A big concern many people have when debating leaving a job and becoming self-employed is health insurance. Knowing you have different options to keep your family from financial ruin, should there be a medical emergency, may help you decide to take a risk and go for your dream.
When you look over the following options, keep in mind how much your current insurance costs you. Even if your employer pays the full amount for your policy, it is part of your compensation; if you did not have it, you would be able to have a larger salary. Chances are you are paying at least part of the premium, with it being deducted from your paycheck.
If you currently have insurance through your employer, you have the option of keeping the policy for up to 18 months after leaving your job. You will be responsible for the whole premium, and it will be costly, but it will give you a chance to look into other options for coverage as you start your own business. This can be crucial if someone in your family has a medical condition that could be labeled as a pre-existing condition when applying for another plan.
2. Your Spouse Has Insurance Through Work
Many double-income families have the possibility of health coverage through both the husband and the wife. In most cases, they have insurance with only one company. If the insurance is through your employer and you are the one that wants to quit, find out how to get insurance with your spouse’s employer. There may be certain time frames for applying, but there is almost always at least one enrollment period per year. Keeping your COBRA insurance active until the new insurance can start is the best option for the lapse time in this situation.
3. State Insurance
There are a few different insurance plans through the state. You and your family may be eligible for state-funded insurance while your business gets started. Many states have a program for children you may qualify for so you would only have to worry about paying for insurance for yourself and your spouse. If you are having finding insurance due to pre-existing conditions, find out if your state has a high-risk pool or a guaranteed coverage policy. These programs can be beneficial when regular companies will not issue you a policy based on health conditions.
4. Insurance Through Professional Associations
Contact the small business association in your city to find out if they have an insurance program for the self-employed. If your business has some type of professional group, check with them as well. Many times these associations have some type of group policy you can purchase with them. You will have to pay the full premium, but due to a large number of people on the plan, the rates are considerably lower than buying a plan on your own.
5. Insurance Brokers
If the only way to get coverage is through a regular insurance company, make sure you work with an insurance broker that has a license to sell insurance for a number of different companies. Many times they have a way to put you into a group plan even if you are only buying insurance for your family.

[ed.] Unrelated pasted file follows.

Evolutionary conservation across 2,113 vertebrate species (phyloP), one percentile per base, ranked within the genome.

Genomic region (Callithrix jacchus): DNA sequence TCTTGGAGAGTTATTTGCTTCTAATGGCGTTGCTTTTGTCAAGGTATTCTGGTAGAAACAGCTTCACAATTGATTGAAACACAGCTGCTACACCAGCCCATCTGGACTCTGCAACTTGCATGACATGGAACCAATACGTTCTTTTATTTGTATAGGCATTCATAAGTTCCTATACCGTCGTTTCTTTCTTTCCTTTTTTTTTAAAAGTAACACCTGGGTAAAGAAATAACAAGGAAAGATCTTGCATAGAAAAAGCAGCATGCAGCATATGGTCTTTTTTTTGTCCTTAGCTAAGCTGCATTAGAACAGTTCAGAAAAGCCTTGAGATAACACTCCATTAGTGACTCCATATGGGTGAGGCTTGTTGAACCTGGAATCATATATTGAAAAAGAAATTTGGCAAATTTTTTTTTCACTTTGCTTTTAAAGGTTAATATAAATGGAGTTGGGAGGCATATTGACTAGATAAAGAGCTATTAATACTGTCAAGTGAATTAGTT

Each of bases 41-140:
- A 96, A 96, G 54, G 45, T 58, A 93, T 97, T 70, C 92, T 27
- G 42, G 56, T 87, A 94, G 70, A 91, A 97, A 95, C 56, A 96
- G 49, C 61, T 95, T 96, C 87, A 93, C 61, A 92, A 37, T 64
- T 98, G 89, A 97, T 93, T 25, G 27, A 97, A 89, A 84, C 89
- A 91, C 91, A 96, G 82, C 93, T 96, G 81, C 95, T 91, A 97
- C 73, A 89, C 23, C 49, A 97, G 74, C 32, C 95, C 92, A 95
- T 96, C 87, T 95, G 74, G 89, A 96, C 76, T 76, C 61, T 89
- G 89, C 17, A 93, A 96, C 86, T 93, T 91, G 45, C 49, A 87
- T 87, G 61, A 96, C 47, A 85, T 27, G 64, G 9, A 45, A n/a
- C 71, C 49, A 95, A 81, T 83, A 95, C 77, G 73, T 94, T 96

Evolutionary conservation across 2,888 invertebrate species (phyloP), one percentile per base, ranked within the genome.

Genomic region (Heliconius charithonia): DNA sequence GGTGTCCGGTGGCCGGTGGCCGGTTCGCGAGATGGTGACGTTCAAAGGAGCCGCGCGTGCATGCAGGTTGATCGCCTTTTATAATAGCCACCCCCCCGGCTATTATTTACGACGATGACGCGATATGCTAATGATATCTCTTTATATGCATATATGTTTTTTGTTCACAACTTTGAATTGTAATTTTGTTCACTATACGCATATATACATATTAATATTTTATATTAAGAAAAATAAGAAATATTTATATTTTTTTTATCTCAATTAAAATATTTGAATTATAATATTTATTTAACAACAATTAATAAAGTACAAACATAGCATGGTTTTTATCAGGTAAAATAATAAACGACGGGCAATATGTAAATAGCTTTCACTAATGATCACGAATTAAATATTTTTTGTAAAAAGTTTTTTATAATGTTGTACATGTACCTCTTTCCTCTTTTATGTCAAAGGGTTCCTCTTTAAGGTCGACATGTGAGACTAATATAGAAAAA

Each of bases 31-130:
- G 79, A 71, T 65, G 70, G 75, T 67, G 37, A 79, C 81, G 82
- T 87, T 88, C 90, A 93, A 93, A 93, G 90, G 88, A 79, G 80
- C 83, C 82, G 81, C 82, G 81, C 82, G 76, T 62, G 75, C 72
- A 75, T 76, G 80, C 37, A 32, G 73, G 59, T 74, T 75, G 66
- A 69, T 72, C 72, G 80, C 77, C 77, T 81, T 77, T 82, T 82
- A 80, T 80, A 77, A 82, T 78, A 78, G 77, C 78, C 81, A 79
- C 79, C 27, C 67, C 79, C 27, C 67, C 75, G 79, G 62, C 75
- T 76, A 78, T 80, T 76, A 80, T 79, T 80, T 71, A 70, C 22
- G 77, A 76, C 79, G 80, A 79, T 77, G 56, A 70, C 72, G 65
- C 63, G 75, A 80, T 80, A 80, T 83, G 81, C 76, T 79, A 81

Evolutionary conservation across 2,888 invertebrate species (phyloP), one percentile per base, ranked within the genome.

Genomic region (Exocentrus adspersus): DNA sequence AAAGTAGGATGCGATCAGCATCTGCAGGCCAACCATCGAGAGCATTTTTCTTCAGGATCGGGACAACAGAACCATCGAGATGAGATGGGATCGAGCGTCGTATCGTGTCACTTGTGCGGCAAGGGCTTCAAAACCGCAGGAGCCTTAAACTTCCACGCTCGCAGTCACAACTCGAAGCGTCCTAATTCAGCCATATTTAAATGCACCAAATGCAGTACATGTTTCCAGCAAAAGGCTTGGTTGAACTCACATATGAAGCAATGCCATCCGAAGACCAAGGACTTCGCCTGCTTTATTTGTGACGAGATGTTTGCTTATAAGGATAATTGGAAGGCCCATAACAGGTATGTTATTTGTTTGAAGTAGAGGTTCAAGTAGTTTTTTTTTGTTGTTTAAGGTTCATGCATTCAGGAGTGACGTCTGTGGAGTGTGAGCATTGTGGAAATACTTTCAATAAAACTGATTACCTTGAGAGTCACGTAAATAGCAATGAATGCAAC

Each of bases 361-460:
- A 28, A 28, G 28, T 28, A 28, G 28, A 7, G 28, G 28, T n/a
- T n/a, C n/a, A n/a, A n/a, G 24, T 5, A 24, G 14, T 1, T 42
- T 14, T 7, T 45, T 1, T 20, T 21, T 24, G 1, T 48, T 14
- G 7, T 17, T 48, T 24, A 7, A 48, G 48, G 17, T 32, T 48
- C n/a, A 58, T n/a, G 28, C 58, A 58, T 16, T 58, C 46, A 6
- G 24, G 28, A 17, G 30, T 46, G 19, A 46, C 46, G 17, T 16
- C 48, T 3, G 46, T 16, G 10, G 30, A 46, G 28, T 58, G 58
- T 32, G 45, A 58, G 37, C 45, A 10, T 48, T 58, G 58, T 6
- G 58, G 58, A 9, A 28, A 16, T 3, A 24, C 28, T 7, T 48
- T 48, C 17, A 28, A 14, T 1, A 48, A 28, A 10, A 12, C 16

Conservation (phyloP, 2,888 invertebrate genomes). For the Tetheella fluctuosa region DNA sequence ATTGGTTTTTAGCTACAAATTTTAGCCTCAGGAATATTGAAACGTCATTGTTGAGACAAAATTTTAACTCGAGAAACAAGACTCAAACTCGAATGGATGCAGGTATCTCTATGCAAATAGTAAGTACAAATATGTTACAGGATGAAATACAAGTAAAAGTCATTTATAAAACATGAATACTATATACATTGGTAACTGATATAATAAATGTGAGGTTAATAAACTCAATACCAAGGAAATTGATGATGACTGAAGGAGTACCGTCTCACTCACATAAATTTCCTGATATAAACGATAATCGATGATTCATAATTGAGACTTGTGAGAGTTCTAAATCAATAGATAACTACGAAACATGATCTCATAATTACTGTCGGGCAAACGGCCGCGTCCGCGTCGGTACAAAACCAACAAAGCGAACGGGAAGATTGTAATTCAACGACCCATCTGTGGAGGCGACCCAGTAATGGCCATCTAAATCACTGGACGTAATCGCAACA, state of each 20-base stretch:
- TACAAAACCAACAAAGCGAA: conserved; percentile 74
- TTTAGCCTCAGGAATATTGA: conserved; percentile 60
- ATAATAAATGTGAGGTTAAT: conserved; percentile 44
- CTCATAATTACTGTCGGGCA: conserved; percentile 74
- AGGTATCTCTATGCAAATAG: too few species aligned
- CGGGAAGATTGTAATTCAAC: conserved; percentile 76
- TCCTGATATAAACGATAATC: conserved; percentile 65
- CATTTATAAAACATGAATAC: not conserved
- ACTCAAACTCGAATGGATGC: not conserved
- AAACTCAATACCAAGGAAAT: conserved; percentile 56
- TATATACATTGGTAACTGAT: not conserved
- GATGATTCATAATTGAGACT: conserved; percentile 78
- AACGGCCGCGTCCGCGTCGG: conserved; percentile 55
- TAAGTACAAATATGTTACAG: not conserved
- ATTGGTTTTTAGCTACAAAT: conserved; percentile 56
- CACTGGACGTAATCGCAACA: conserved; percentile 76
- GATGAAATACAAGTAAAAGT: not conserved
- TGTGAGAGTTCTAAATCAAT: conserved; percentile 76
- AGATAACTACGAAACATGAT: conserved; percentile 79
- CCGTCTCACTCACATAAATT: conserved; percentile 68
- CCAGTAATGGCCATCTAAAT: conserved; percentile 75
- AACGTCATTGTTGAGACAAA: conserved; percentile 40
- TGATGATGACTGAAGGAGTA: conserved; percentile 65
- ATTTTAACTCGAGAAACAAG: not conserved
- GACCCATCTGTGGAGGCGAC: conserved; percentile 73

6. Health Savings Account
Many people have a health savings account (HSA) that is a savings account you start and can add money to that is only used for medical expenses. Any expense you pay is completely tax-deductible. In order to qualify for one of these accounts, you must have proof of a high deductible health plan (HDHP) in effect with a licensed insurance company. The HDHP does not have the high premiums because your deductible is anywhere from $2,000 on up; the higher the deductible, the lower the premium. You then open the HSA and use the money to pay for doctor visits, prescriptions, and the like until you reach your deductible. The accounts are interest-bearing and tax-exempt.
7. Temporary Insurance Plans
Some companies offer short-term insurance plans that are not as expensive as a regular plan. If you know, you will be getting insurance from another source within the next six months, this could be a good option. If you need to have coverage for a longer period, you will have to get a new policy when your current one expires. This is not an extension; it is a whole new policy. If you have a health condition crop up that will need treatment after your policy expires, you may not be able to purchase a new policy.
8. Health Discount Clubs
These clubs are very inexpensive, usually under $30 a month for the whole family, and offer discounts on almost every medical expense. This could be used in conjunction with a plan that is for catastrophic situations only.
9. Affordable Care Act
In 2010 the Affordable Care Act was passed requiring all US citizens to have health insurance. If all of the above options are out of the question, go to HealthCare.gov to get coverage, quotes, and learn more about your healthcare options.
It is important to understand that no matter what you decide on regarding your health coverage, you need to be involved in setting the parameters of the policy. Do not pay for coverage, you know you will never need, such as maternity coverage if you are a male or a female past child-bearing age. Before you buy any type of policy, check out the issuing company with the Consumer Information Source and the Better Business Bureau. Know what others are saying about the company you are going to be doing business with and if there are many complaints against them. Information is your best friend when it comes to buying insurance of any type.
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Wendy Lynn is a freelance writer investigating health insurance for her family as she writes about following a low carb diet.